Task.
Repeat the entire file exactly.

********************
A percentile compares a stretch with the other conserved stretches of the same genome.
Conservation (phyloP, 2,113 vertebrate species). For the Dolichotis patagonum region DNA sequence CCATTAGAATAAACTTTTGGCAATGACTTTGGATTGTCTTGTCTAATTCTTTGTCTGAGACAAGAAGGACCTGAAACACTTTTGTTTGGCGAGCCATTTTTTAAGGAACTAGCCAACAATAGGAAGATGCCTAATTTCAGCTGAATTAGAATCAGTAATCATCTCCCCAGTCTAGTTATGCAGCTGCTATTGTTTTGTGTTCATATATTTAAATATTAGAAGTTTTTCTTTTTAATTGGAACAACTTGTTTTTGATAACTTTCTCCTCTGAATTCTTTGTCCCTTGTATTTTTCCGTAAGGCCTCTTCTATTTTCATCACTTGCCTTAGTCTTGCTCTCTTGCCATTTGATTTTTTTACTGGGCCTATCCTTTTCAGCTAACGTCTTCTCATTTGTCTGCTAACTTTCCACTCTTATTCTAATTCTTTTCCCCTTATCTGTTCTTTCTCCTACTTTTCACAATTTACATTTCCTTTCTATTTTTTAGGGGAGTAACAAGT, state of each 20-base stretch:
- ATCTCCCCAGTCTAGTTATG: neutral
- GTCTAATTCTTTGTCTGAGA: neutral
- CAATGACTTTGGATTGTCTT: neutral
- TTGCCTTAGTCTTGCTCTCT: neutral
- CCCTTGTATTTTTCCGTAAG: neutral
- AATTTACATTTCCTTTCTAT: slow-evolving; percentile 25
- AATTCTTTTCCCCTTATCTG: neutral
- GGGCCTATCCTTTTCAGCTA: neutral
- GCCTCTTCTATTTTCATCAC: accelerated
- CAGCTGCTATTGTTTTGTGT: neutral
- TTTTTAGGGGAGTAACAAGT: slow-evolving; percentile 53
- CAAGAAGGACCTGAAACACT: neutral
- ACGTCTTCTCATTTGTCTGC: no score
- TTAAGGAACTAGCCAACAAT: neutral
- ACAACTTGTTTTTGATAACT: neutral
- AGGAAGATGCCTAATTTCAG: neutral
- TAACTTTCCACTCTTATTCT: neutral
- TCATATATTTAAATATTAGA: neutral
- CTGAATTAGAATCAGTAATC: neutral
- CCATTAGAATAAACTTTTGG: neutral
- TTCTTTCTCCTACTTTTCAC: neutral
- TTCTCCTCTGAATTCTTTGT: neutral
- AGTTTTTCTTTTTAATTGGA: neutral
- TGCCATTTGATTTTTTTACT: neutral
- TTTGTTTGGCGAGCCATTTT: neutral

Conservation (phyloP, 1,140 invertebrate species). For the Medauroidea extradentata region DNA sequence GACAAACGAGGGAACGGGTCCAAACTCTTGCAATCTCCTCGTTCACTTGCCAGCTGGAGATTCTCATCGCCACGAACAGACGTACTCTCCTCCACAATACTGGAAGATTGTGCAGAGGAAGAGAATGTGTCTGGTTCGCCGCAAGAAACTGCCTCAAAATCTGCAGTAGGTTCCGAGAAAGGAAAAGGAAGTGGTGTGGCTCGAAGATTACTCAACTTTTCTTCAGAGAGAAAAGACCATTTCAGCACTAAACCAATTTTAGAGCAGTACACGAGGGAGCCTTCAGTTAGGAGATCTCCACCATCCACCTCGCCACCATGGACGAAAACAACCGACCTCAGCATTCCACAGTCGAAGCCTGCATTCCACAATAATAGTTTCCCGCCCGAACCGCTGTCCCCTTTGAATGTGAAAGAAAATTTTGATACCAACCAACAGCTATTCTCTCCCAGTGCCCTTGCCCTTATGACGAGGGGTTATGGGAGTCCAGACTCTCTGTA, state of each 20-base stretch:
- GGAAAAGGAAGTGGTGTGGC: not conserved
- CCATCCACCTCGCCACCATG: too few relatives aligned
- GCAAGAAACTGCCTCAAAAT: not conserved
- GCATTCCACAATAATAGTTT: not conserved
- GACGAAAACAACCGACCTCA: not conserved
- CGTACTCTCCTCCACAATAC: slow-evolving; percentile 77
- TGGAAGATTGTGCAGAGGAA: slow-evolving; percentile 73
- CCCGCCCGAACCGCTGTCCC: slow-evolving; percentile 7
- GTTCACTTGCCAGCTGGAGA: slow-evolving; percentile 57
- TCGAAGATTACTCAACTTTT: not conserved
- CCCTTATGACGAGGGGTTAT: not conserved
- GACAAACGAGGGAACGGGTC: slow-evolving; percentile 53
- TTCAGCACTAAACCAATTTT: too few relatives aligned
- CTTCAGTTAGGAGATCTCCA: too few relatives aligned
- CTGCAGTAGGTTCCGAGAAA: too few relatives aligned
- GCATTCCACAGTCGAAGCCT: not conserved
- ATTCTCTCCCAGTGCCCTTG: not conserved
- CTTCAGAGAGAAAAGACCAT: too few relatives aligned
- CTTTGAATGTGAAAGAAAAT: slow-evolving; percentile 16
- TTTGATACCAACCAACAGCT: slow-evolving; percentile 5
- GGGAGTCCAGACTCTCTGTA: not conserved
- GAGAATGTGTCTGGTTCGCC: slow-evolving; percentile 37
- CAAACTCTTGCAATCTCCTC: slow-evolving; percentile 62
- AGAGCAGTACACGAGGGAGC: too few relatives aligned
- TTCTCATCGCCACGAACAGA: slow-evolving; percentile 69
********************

A percentile compares a stretch with the other conserved stretches of the same genome.
Conservation (phyloP, 2,113 vertebrate species). For the Dolichotis patagonum region DNA sequence CCATTAGAATAAACTTTTGGCAATGACTTTGGATTGTCTTGTCTAATTCTTTGTCTGAGACAAGAAGGACCTGAAACACTTTTGTTTGGCGAGCCATTTTTTAAGGAACTAGCCAACAATAGGAAGATGCCTAATTTCAGCTGAATTAGAATCAGTAATCATCTCCCCAGTCTAGTTATGCAGCTGCTATTGTTTTGTGTTCATATATTTAAATATTAGAAGTTTTTCTTTTTAATTGGAACAACTTGTTTTTGATAACTTTCTCCTCTGAATTCTTTGTCCCTTGTATTTTTCCGTAAGGCCTCTTCTATTTTCATCACTTGCCTTAGTCTTGCTCTCTTGCCATTTGATTTTTTTACTGGGCCTATCCTTTTCAGCTAACGTCTTCTCATTTGTCTGCTAACTTTCCACTCTTATTCTAATTCTTTTCCCCTTATCTGTTCTTTCTCCTACTTTTCACAATTTACATTTCCTTTCTATTTTTTAGGGGAGTAACAAGT, state of each 20-base stretch:
- ATCTCCCCAGTCTAGTTATG: neutral
- GTCTAATTCTTTGTCTGAGA: neutral
- CAATGACTTTGGATTGTCTT: neutral
- TTGCCTTAGTCTTGCTCTCT: neutral
- CCCTTGTATTTTTCCGTAAG: neutral
- AATTTACATTTCCTTTCTAT: slow-evolving; percentile 25
- AATTCTTTTCCCCTTATCTG: neutral
- GGGCCTATCCTTTTCAGCTA: neutral
- GCCTCTTCTATTTTCATCAC: accelerated
- CAGCTGCTATTGTTTTGTGT: neutral
- TTTTTAGGGGAGTAACAAGT: slow-evolving; percentile 53
- CAAGAAGGACCTGAAACACT: neutral
- ACGTCTTCTCATTTGTCTGC: no score
- TTAAGGAACTAGCCAACAAT: neutral
- ACAACTTGTTTTTGATAACT: neutral
- AGGAAGATGCCTAATTTCAG: neutral
- TAACTTTCCACTCTTATTCT: neutral
- TCATATATTTAAATATTAGA: neutral
- CTGAATTAGAATCAGTAATC: neutral
- CCATTAGAATAAACTTTTGG: neutral
- TTCTTTCTCCTACTTTTCAC: neutral
- TTCTCCTCTGAATTCTTTGT: neutral
- AGTTTTTCTTTTTAATTGGA: neutral
- TGCCATTTGATTTTTTTACT: neutral
- TTTGTTTGGCGAGCCATTTT: neutral

Conservation (phyloP, 1,140 invertebrate species). For the Medauroidea extradentata region DNA sequence GACAAACGAGGGAACGGGTCCAAACTCTTGCAATCTCCTCGTTCACTTGCCAGCTGGAGATTCTCATCGCCACGAACAGACGTACTCTCCTCCACAATACTGGAAGATTGTGCAGAGGAAGAGAATGTGTCTGGTTCGCCGCAAGAAACTGCCTCAAAATCTGCAGTAGGTTCCGAGAAAGGAAAAGGAAGTGGTGTGGCTCGAAGATTACTCAACTTTTCTTCAGAGAGAAAAGACCATTTCAGCACTAAACCAATTTTAGAGCAGTACACGAGGGAGCCTTCAGTTAGGAGATCTCCACCATCCACCTCGCCACCATGGACGAAAACAACCGACCTCAGCATTCCACAGTCGAAGCCTGCATTCCACAATAATAGTTTCCCGCCCGAACCGCTGTCCCCTTTGAATGTGAAAGAAAATTTTGATACCAACCAACAGCTATTCTCTCCCAGTGCCCTTGCCCTTATGACGAGGGGTTATGGGAGTCCAGACTCTCTGTA, state of each 20-base stretch:
- GGAAAAGGAAGTGGTGTGGC: not conserved
- CCATCCACCTCGCCACCATG: too few relatives aligned
- GCAAGAAACTGCCTCAAAAT: not conserved
- GCATTCCACAATAATAGTTT: not conserved
- GACGAAAACAACCGACCTCA: not conserved
- CGTACTCTCCTCCACAATAC: slow-evolving; percentile 77
- TGGAAGATTGTGCAGAGGAA: slow-evolving; percentile 73
- CCCGCCCGAACCGCTGTCCC: slow-evolving; percentile 7
- GTTCACTTGCCAGCTGGAGA: slow-evolving; percentile 57
- TCGAAGATTACTCAACTTTT: not conserved
- CCCTTATGACGAGGGGTTAT: not conserved
- GACAAACGAGGGAACGGGTC: slow-evolving; percentile 53
- TTCAGCACTAAACCAATTTT: too few relatives aligned
- CTTCAGTTAGGAGATCTCCA: too few relatives aligned
- CTGCAGTAGGTTCCGAGAAA: too few relatives aligned
- GCATTCCACAGTCGAAGCCT: not conserved
- ATTCTCTCCCAGTGCCCTTG: not conserved
- CTTCAGAGAGAAAAGACCAT: too few relatives aligned
- CTTTGAATGTGAAAGAAAAT: slow-evolving; percentile 16
- TTTGATACCAACCAACAGCT: slow-evolving; percentile 5
- GGGAGTCCAGACTCTCTGTA: not conserved
- GAGAATGTGTCTGGTTCGCC: slow-evolving; percentile 37
- CAAACTCTTGCAATCTCCTC: slow-evolving; percentile 62
- AGAGCAGTACACGAGGGAGC: too few relatives aligned
- TTCTCATCGCCACGAACAGA: slow-evolving; percentile 69